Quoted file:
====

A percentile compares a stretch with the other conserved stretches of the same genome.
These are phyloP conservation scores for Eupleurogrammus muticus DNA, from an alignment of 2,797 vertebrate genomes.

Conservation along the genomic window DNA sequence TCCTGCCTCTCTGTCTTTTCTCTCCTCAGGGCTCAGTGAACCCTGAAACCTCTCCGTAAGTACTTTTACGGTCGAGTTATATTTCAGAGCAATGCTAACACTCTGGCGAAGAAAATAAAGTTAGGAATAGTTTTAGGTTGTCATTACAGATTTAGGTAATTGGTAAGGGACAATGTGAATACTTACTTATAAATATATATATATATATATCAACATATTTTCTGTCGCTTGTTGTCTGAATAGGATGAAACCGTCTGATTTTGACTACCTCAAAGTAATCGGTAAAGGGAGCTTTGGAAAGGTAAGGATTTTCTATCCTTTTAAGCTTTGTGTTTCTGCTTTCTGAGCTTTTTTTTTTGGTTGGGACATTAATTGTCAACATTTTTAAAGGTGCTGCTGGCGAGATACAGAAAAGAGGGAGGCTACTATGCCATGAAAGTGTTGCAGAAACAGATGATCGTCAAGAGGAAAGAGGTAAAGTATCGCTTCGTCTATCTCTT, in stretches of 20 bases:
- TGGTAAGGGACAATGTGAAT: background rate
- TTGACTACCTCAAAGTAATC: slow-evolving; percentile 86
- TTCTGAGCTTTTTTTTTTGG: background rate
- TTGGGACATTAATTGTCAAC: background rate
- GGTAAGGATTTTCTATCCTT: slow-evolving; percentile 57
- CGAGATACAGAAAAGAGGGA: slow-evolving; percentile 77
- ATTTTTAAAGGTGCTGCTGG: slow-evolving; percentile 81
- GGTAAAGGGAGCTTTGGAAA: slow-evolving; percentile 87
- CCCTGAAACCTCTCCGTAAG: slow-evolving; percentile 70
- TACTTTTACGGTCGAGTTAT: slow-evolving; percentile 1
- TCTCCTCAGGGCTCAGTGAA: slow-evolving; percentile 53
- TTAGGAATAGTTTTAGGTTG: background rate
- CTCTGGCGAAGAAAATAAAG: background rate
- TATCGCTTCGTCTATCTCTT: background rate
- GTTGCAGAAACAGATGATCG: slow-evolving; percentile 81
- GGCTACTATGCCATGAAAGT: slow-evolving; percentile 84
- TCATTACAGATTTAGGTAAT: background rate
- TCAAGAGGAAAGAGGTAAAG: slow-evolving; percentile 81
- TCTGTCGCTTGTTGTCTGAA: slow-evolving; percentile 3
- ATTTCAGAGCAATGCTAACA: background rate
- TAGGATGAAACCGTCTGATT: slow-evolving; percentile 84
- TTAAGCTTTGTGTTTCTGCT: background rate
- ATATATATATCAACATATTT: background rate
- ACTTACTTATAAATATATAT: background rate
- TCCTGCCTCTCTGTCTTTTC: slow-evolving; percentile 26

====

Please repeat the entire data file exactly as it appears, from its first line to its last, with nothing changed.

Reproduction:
A percentile compares a stretch with the other conserved stretches of the same genome.
These are phyloP conservation scores for Eupleurogrammus muticus DNA, from an alignment of 2,797 vertebrate genomes.

Conservation along the genomic window DNA sequence TCCTGCCTCTCTGTCTTTTCTCTCCTCAGGGCTCAGTGAACCCTGAAACCTCTCCGTAAGTACTTTTACGGTCGAGTTATATTTCAGAGCAATGCTAACACTCTGGCGAAGAAAATAAAGTTAGGAATAGTTTTAGGTTGTCATTACAGATTTAGGTAATTGGTAAGGGACAATGTGAATACTTACTTATAAATATATATATATATATATCAACATATTTTCTGTCGCTTGTTGTCTGAATAGGATGAAACCGTCTGATTTTGACTACCTCAAAGTAATCGGTAAAGGGAGCTTTGGAAAGGTAAGGATTTTCTATCCTTTTAAGCTTTGTGTTTCTGCTTTCTGAGCTTTTTTTTTTGGTTGGGACATTAATTGTCAACATTTTTAAAGGTGCTGCTGGCGAGATACAGAAAAGAGGGAGGCTACTATGCCATGAAAGTGTTGCAGAAACAGATGATCGTCAAGAGGAAAGAGGTAAAGTATCGCTTCGTCTATCTCTT, in stretches of 20 bases:
- TGGTAAGGGACAATGTGAAT: background rate
- TTGACTACCTCAAAGTAATC: slow-evolving; percentile 86
- TTCTGAGCTTTTTTTTTTGG: background rate
- TTGGGACATTAATTGTCAAC: background rate
- GGTAAGGATTTTCTATCCTT: slow-evolving; percentile 57
- CGAGATACAGAAAAGAGGGA: slow-evolving; percentile 77
- ATTTTTAAAGGTGCTGCTGG: slow-evolving; percentile 81
- GGTAAAGGGAGCTTTGGAAA: slow-evolving; percentile 87
- CCCTGAAACCTCTCCGTAAG: slow-evolving; percentile 70
- TACTTTTACGGTCGAGTTAT: slow-evolving; percentile 1
- TCTCCTCAGGGCTCAGTGAA: slow-evolving; percentile 53
- TTAGGAATAGTTTTAGGTTG: background rate
- CTCTGGCGAAGAAAATAAAG: background rate
- TATCGCTTCGTCTATCTCTT: background rate
- GTTGCAGAAACAGATGATCG: slow-evolving; percentile 81
- GGCTACTATGCCATGAAAGT: slow-evolving; percentile 84
- TCATTACAGATTTAGGTAAT: background rate
- TCAAGAGGAAAGAGGTAAAG: slow-evolving; percentile 81
- TCTGTCGCTTGTTGTCTGAA: slow-evolving; percentile 3
- ATTTCAGAGCAATGCTAACA: background rate
- TAGGATGAAACCGTCTGATT: slow-evolving; percentile 84
- TTAAGCTTTGTGTTTCTGCT: background rate
- ATATATATATCAACATATTT: background rate
- ACTTACTTATAAATATATAT: background rate
- TCCTGCCTCTCTGTCTTTTC: slow-evolving; percentile 26